AR’s representative for the day, our finance manager Nicola Jones, took to the floor to thank our partner, the Japanese Embassy, for their generous financial contribution which made this project possible. Nicola also voiced our joy that this project will facilitate trainee teachers’ studies for many generations to come, and bring many more women into the education sector. Several district dignitaries (including the Resident District Commissioner and the District Education Officer) also kindly echoed their pleasure and gratitude for the completed project, before handing over to His Excellency himself who expressed his hope that the facilities will benefit students for many years to come.
As the speeches (interspersed with traditional dancing) concluded, it was our great pleasure to see the keys to the new girls’ dormitory handed to the female trainee teachers, who will be immediately moving into the rooms. One trainee, Jane, said “we are so excited to move into the new dormitory- they are so nice! It will be so much more comfortable for us; we can rest properly which will improve our studies”. Another trainee, Kay, added “I think that having these new facilities will help us learn better, and enable us to be great teachers to a new generation”.
African Revival is thrilled to be able to offer budding teachers like Kay and Jane a good home during their training, and good library facilities to ensure that these young women – and their male counter-parts – become motivated and inspiring teachers to young children across northern Uganda.
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Irene, 21, has been working at Anaka P7 School since the beginning of the 2015 academic year, teaching the first years of nursery; K1, K2 and K3. She told us: “I like my job because, we, the care-givers, learn so much from children. It is a privilege to love the children, take care of the children, and to show them good behaviour”.
When Irene started work at Anaka P7, she had not completed any teacher training, so the ECD training course she has completed through Jumpstart! has been invaluable in terms of equipping her with the skills needed to excel in teaching and optimize her pupils’ learning. Here, Irene shares the highlights of what she has learnt during the ECD training course:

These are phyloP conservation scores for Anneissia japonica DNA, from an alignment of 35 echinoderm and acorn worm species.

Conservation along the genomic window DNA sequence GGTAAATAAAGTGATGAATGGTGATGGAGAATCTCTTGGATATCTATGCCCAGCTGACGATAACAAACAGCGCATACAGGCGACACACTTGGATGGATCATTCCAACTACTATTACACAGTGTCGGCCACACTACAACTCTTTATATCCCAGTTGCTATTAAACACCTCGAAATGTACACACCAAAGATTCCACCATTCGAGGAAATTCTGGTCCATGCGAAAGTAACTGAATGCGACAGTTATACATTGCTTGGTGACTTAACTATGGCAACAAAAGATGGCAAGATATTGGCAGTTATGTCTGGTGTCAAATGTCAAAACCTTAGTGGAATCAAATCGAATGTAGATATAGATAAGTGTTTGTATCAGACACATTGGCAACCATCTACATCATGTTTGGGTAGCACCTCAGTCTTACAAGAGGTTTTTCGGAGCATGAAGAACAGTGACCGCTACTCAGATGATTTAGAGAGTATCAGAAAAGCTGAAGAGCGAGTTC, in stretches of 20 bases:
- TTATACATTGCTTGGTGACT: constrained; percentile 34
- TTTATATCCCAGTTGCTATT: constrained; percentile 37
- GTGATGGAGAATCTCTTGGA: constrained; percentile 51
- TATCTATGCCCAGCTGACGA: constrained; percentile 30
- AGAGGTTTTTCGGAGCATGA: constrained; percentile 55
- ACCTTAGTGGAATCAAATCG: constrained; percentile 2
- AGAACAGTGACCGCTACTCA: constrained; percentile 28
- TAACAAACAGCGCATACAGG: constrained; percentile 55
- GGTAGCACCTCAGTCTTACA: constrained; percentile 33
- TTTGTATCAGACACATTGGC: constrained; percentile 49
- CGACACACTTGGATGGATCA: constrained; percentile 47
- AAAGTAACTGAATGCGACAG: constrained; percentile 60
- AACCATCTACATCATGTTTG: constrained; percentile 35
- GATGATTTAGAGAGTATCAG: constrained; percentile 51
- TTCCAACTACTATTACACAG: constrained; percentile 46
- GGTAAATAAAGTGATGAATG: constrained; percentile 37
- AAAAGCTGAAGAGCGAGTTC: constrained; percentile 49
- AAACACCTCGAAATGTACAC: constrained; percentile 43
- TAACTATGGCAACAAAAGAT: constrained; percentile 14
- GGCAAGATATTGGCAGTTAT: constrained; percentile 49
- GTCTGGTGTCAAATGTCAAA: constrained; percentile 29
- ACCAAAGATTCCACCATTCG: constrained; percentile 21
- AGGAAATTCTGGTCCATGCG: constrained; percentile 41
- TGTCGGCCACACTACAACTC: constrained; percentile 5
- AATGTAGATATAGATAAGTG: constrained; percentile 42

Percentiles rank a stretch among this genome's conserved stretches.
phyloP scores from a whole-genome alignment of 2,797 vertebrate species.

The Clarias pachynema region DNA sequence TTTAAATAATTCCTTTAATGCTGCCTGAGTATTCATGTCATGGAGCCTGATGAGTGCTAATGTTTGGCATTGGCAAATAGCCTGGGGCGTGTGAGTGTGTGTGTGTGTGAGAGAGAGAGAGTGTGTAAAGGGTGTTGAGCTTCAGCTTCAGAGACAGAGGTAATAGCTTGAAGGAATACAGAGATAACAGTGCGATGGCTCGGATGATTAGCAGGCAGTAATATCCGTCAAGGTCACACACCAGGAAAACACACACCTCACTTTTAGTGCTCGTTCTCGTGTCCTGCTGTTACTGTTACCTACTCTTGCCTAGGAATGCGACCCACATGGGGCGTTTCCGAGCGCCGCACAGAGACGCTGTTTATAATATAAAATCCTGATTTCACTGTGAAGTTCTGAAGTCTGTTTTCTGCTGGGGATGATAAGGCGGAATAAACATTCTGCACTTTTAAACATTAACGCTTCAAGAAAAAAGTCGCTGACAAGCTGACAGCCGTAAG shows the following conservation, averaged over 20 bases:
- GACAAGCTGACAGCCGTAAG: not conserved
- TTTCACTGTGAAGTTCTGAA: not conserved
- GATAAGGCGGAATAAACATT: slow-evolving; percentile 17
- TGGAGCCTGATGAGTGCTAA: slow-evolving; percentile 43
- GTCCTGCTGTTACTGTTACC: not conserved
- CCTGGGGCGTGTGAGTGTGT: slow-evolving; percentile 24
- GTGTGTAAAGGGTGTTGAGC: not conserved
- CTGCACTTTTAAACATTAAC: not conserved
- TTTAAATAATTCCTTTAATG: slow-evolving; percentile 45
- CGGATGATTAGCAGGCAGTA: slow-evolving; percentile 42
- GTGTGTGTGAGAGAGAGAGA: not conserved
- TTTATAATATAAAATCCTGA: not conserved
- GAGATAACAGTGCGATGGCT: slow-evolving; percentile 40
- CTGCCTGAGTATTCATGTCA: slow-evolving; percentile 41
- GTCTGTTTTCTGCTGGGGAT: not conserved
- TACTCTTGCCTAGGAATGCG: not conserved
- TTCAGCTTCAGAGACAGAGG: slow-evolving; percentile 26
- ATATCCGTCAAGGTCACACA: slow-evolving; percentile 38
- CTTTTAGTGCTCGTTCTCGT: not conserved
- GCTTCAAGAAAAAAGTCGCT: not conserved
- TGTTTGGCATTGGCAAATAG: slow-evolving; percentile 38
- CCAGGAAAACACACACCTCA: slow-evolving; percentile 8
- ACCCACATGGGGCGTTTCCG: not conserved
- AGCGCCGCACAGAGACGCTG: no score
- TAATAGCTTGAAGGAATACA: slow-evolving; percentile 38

“When I joined the school, I didn’t really know anything about teaching, but when I came on this course, I learnt the importance of welcoming and loving nursery students; to gather the little ones to you when they are nervous, singing and rhyming together. I am so glad African Revival enabled me to go on this course, so that I could learn how to be a good nursery teacher to my pupils.”
“This week I learnt that the first thing you should do when a child comes into a classroom or school for the first time, you should show love to that child, care for that child. When K1s arrive, they come crying and don’t want to enter the class so you have to carry the child and give him/her good care. Once the child is in the classroom, new pupils learn by doing- for example, learning songs with actions. I have also learnt that you need to plan short lessons so that the children don’t get tired and stop learning. Again, using rhymes and songs is a great way for children to learn.”
“In maths, you need to use creative materials, like bottles to count, or use songs like ‘ten little ducklings go out to play’, which helps teach children subtraction. Finally, I have also learnt the importance nurturing the full development of a child: so helping with their physical needs, helping the children to wash their hands, making sure they have food to eat and develop good eating habits”.